Because I have no choice about living according to my clearest truth, I have risked my economic livelihood to honor my integrity. I am rich beyond measure. Years ago, I already knew I would have no regrets on my death bed, an evolutionary shift for me and my lineage since both my parents died regretting that they had never fully lived because of their fears: lack of money and looking like a fool were the two primary plot lines that trapped them.

Sacred activism means living a life full of risk. Many of us do not want to risk opening our hearts to protect ourselves from feeling grief. And yet without willingness to grieve we cannot fully live wholeheartedly.

Opening the heart also leads to compassion. Compassions means to me that I feel the blow when another is struck. Imagine the power of compassion to change absolutely everything.

Opening the heart may also look like being a fool to someone else. Then the ego has to engage with shame. Myths have come to us through the ages about that risky kind of love. Kissing the frog and falling in love with the hag are two themes that come to mind. But remember magical outcomes occur when we’re willing to commit our boundless love, put our trusting selves on the line no matter what.

I remember back in the early 1980’s when I was still serving as a psychotherapist, one of my clients was a tough guy – a black hearted, grey hooded, obese, acne cheeked, dull eyed, knife holding adolescent punk who wouldn’t give me the time of day. Yet week after week he came to my office and sat, mostly mute. One day my heart melted. Overwhelming warmth and maternal compassion flooded me and spilled over on him. I don’t remember moving a muscle, scarcely breathing, but he felt it happening and looked up. He saw my expression and our two pairs of eyes brimmed with tears. We were both changed in a split second by wordless communion.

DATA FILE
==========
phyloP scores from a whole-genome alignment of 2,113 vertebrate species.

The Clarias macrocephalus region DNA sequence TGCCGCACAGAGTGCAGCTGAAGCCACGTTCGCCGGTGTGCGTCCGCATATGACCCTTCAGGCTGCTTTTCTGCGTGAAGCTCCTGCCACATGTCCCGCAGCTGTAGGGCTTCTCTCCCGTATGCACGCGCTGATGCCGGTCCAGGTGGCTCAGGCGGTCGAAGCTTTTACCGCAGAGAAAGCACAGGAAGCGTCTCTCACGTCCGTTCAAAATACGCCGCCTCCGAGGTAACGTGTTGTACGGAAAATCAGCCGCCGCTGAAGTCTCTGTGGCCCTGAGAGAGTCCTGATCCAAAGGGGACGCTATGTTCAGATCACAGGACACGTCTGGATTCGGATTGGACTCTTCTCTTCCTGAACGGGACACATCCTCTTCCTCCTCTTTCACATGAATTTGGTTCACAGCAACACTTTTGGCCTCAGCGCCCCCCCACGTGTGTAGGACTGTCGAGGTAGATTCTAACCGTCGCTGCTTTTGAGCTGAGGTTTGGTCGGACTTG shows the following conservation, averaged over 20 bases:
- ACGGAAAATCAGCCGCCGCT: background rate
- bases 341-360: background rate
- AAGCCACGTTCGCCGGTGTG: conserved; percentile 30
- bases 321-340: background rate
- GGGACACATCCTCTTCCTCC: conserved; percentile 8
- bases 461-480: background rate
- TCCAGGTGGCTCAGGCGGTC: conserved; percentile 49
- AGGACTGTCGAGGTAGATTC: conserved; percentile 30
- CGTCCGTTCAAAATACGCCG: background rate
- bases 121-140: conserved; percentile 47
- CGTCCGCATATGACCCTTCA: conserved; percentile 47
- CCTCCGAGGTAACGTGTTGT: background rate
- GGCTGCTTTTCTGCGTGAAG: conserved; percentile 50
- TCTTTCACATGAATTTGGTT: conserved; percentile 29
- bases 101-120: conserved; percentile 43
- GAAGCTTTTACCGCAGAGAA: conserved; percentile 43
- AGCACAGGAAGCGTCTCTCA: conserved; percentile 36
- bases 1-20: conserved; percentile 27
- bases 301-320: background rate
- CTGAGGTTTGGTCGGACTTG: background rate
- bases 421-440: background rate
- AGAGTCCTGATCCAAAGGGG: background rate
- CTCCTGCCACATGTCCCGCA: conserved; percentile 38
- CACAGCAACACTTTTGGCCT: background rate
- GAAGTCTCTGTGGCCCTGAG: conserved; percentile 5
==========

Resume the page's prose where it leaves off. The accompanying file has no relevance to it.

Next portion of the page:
That’s sacred activism.

It happens with non-human creatures as well. One day on a beach I flooded with love for a spider. I’d been watching it through a high powered jeweler’s lens. Suddenly the spider looked up at me through the glass – we saw eye to eye – it raised its two front legs as if in prayer and I got the message: Stop invading my privacy. I felt not only compassion but shame. What gives me the right to treat another life with disrespect?

That’s sacred activism.

grounding gaia (800x800)

Discipline is part of sacred activism too. Can you remain centered in love when all is chaos and anger around you? I participated in several peace marches over the years and noticed every time that they didn’t embody peace. The use of the word ‘march’ reveals the confused point of view. The chants they sang were militant. I just couldn’t join in because the staccato beat, raised voices and challenging words were combative, spewed under the guise of song. At one point, I stood practically nose to billy club with a guard a foot taller than I. We were unable to move, jammed together midst the mad swirl of chanting peace marchers. I knew I had to make a quick decision. I chose to breathe deeply, closed my eyes for a few seconds and remembered what I knew about love. Opening my eyes, I began singing only for him. Not a chant, not a love song written by someone else, but my own spontaneous song sharing the story of how I came to be standing in front of his billy club protected chest. I shared my story of being afraid and imagined he was too, told about my family and imagined his, expressed my dream of a world where we all had food on the table and shelter over our heads and enough money…I sang and I sang and I tried and I tried to make eye contact but his eyes were hidden behind the bill of his baseball cap. I never did see them before the spell was broken by an enraged peace walker. What I saw instead were tears rolling down his cheeks.